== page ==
Tuesday, November 21, 2017 Elyria 51°


Holmgren adapting to new role with Browns


BEREA — This will be a unique training camp for Mike Holmgren.

And not just because his right foot in is an orange cast following surgery to ease longtime joint pain under his big toe.

For the first time in his 23-year NFL career, Holmgren doesn’t enter the season as a coach. He’s Browns president, and that means no whistle allowed.

“I’m very encouraged. I believe we will be improved,” he said Wednesday as he addressed the media before the start of training camp Saturday. “I’d like to say I’m as excited as I’ve ever been, but I’m always excited at this time of year.

“It’s the same, and the difference for me is my role, obviously.”

Holmgren’s passion and gift for coaching didn’t disappear just because he took a year sabbatical, then chose to retain Eric Mangini as coach. Holmgren has admitted he doesn’t know how he’ll handle the change, and recently told USA Today there is a “possibility” he could coach again.

So maybe being relegated to a golf cart for the next five weeks — which breaks his rule about sitting during practice — is just what Holmgren needed to smooth the transition. It’ll be impossible for him to run out onto the field and step on Mangini’s toes.

“To make anything work, the people that have to make it work have to decide they are going to make it work,” said Holmgren, who entered and exited the media room on a scooter. “I’m committed to that.”

Holmgren didn’t always appreciate the “help” of the front office while he was coach, so when he took the Browns job he asked himself what kind of president he wanted to be for his coach.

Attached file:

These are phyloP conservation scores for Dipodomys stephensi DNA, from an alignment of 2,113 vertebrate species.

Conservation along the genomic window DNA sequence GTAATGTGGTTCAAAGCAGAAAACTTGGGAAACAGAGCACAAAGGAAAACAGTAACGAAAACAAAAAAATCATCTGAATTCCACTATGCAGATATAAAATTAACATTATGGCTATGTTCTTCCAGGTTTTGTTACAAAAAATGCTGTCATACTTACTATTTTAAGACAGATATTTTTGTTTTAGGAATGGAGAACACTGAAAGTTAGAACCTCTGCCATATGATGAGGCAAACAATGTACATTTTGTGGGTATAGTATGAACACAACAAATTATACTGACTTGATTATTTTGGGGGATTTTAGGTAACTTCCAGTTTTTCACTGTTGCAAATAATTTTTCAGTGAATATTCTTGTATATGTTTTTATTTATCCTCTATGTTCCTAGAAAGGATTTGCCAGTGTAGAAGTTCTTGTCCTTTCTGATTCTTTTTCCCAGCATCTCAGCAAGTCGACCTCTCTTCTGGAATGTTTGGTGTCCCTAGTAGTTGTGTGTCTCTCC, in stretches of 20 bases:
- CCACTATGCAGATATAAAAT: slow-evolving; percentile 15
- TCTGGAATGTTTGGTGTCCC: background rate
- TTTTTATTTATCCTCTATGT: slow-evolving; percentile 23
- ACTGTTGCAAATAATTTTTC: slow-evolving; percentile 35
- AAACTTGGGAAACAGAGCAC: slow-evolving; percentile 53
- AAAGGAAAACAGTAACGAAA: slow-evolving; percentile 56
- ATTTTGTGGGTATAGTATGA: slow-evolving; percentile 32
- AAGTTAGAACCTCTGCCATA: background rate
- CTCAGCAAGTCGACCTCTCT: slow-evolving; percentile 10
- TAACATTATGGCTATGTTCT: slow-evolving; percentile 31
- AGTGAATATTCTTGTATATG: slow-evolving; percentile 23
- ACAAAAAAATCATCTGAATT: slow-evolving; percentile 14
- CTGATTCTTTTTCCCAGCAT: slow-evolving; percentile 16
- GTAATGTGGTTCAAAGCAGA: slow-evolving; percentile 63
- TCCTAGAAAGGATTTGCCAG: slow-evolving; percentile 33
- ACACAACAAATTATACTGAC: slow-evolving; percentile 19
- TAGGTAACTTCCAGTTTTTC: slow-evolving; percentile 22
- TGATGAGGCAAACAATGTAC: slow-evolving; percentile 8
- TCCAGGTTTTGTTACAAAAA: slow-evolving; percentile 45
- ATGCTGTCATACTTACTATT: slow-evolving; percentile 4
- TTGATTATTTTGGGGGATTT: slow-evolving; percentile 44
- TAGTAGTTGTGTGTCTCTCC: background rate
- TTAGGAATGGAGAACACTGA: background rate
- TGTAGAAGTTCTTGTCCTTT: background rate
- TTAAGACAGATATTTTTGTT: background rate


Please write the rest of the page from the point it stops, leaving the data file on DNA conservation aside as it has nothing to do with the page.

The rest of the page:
“I’m trying to be that type of person, that type of guy, support him, answer questions if necessary,” Holmgren said. “But really, if I thought I couldn’t do that or I thought (Mangini) couldn’t do it, then I probably should have made a different decision way back when, but I didn’t.

“Do I think this will be difficult for me? We’ll see. We’ll talk after a couple months of watching games. I suspect I’ll get a little antsy about stuff, but that’s natural.”

The hiring of Holmgren in January has invigorated a fan base desperate for a winner and distraught after the betrayal by LeBron James. Holmgren went to two Super Bowls as a head coach and brought credibility and a sterling reputation to the bumbling Browns. Holmgren spends a good chunk of his time dealing with the franchise’s business issues — he admits some of the meetings aren’t fun for him — but it’s always been offense that gets his blood pumping. He made his reputation as an offensive coordinator in the West Coast system but has resisted forcing his philosophy on Mangini and coordinator Brian Daboll — despite a passing offense that ranked last (129.8 yards a game) in 2009 and baffled Holmgren with its ineptitude.

“There is more than one way to move the football and there is more than one philosophy,” said Holmgren, who said he didn’t approve of Cleveland’s system last year. “This is a good group of coaches.”